For first-time home buyers, the pressure of knowing you’ll never be a first-time buyer again, with all the associated perks and no chain to worry about, means you will agonise over the decision to buy in the first place and no doubt query your decision retrospectively as well. It is common to feel that you have rushed things since buying a home is a significant life event, and sometimes the timing is never “just right.”
For people who like to have plenty of money set aside for a rainy day and recoil at the idea of any kind of debt, buyer’s remorse could attack sooner than expected. That sudden loss of the liquid savings you had set aside for your deposit and moving costs which had been a major sense of financial security can certainly cause doubt in the hardiest of house buyers. Ditto to the thought of a mortgage hanging over your head for the next 25 years or more.
When this happens, remind yourself that you haven’t “lost” the money, but rather put it into a less liquid asset. And surely paying off your own mortgage is a much more satisfying option than paying rent to your Landlord to reduce his or her mortgage.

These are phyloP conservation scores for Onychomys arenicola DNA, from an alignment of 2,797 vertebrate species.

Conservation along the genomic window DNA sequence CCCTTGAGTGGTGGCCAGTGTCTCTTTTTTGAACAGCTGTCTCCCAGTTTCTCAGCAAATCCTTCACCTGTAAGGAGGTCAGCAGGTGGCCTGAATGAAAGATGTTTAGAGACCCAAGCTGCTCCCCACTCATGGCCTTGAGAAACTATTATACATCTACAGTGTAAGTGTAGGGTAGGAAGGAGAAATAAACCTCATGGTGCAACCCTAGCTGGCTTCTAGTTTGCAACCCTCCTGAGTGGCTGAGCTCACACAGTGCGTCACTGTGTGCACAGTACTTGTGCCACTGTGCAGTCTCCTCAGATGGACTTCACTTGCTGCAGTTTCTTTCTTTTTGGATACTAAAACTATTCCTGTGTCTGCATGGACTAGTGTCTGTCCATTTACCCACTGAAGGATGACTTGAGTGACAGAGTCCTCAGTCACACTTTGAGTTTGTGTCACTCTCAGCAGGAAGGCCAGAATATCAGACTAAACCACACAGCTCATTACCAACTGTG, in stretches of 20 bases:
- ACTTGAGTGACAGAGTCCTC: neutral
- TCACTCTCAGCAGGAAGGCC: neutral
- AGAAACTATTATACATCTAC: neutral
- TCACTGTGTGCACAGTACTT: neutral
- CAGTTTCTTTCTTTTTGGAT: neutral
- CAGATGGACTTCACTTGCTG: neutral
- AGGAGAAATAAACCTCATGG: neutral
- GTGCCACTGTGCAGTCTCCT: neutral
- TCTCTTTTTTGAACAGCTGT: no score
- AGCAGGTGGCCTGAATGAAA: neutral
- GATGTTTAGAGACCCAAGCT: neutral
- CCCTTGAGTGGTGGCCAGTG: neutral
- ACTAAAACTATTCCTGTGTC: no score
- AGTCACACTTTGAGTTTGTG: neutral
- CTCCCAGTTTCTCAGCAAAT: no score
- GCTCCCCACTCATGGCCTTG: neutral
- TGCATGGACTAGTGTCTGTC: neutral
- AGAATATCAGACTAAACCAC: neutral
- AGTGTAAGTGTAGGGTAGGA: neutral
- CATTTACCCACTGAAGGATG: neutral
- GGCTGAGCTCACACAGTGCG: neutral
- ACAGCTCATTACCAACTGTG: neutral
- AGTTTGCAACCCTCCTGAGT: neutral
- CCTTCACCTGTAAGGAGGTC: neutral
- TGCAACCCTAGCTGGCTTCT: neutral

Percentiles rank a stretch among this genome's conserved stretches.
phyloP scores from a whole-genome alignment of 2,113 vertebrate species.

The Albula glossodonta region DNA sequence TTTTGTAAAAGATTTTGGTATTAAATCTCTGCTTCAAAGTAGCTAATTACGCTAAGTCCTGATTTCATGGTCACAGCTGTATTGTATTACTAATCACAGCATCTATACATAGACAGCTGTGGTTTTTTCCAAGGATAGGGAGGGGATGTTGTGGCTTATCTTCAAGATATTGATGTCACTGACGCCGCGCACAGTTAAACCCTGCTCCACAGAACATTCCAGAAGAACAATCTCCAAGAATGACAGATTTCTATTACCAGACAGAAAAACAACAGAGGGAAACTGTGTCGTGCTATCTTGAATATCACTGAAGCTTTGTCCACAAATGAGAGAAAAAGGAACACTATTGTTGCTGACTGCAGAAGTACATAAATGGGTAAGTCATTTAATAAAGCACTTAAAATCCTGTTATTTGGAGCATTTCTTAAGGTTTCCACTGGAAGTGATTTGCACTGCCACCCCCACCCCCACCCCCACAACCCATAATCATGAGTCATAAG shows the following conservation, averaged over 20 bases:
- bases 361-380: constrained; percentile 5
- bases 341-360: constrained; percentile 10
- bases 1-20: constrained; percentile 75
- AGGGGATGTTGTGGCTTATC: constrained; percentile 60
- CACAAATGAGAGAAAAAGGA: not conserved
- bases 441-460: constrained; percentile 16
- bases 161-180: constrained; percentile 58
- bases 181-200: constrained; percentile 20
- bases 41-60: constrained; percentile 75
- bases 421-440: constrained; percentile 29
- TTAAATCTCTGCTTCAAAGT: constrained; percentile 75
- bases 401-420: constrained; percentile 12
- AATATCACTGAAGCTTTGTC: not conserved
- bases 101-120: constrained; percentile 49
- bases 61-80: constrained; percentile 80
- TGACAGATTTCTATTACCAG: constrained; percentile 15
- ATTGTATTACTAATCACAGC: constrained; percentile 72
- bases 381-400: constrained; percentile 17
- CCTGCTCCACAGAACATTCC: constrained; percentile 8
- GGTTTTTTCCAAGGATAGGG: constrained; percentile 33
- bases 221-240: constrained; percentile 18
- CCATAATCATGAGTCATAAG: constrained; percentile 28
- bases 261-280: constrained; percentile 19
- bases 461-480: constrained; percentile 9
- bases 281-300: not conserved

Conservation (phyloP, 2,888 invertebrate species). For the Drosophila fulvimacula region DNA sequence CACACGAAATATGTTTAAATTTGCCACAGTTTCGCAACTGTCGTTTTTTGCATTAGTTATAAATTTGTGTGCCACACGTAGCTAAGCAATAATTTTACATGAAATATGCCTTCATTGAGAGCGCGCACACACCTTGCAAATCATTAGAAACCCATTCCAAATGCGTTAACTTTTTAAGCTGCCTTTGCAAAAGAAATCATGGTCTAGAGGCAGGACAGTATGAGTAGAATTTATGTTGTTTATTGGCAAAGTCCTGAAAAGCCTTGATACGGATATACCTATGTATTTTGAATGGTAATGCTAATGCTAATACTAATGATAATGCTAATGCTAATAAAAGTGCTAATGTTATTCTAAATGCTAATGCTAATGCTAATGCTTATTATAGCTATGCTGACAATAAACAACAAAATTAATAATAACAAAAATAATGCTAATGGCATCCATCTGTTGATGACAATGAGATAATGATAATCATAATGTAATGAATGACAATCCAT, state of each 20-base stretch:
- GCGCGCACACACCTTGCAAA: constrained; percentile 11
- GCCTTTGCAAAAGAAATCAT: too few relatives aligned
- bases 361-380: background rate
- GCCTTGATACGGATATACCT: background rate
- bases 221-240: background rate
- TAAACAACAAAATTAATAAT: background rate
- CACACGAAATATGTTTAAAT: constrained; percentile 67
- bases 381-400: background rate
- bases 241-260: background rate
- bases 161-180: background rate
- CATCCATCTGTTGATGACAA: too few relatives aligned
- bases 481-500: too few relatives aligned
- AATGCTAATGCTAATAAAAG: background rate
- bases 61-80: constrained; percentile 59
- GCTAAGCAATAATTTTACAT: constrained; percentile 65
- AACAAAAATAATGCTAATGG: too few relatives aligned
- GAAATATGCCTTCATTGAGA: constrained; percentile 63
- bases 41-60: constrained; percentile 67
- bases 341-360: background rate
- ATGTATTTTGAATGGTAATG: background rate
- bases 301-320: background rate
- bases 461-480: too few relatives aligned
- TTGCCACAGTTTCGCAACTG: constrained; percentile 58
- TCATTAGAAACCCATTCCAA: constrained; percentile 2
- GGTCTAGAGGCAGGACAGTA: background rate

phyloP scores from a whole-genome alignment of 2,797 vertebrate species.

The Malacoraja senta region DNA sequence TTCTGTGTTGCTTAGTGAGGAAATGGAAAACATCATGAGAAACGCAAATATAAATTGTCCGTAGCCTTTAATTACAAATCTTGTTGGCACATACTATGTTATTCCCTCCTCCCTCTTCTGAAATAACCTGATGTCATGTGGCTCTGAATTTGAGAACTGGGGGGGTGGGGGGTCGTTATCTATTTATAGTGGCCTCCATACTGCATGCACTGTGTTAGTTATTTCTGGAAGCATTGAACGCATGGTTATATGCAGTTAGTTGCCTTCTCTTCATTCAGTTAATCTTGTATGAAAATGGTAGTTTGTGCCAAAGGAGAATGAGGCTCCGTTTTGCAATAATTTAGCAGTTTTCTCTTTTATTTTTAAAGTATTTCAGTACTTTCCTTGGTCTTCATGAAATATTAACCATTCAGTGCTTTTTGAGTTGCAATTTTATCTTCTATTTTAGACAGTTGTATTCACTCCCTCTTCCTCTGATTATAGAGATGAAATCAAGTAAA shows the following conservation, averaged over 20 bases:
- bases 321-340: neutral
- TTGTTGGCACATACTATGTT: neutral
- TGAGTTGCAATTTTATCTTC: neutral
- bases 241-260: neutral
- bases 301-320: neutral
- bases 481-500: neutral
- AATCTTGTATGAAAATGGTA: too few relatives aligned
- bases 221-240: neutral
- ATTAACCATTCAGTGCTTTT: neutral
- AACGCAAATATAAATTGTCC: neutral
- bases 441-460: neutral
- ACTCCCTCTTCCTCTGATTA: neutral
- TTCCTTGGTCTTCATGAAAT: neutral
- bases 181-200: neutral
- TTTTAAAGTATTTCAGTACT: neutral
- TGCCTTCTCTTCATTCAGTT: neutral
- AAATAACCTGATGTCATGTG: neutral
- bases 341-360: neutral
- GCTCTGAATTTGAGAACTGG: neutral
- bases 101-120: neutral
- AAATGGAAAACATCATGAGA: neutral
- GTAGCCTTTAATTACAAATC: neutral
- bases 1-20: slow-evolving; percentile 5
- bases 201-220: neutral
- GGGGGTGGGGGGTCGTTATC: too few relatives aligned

If all else fails, take the Ben Franklin approach. Draw a line on a piece of paper and make a two-sided table. On one side, under the YES heading, list the reasons why you bought the house in the first place and reflect on them. On the NO side, make a note of everything that makes the home unsuitable. Weigh the two sides point by point, and if the YES column wins, breathe a sigh of relief and say so long to buyer’s remorse.
What if you should be doubting the purchase?
Of course, there will be the odd time when buyer’s remorse is warranted and you realise you did make a mistake with the property in question. But you’ve been swayed once by period features or the excitement of a bidding war versus an impractical layout, hellish commute, nightmare neighbours or mounting renovation costs. Console yourself with the knowledge that you won’t be fooled again.
Hang on in there and wait for a sensible time to move, keeping an eye on the market to get the best return on your investment when you do come to sell and make sure you stick like glue to your deal breaker list for future properties. It is also important to note that if you have a fixed rate mortgage you may be subject to an early repayment fee if you move again within a set period, so you might actually have to repent at leisure on this one unfortunately.
Remember though, no property will completely tick all of your boxes. Remind yourself of the things you love about the house and if it still isn’t enough to make you fall in love with it once more, make sure you really sell these assets when it comes time to re-enter the property market. Then maybe you will find your next dream property.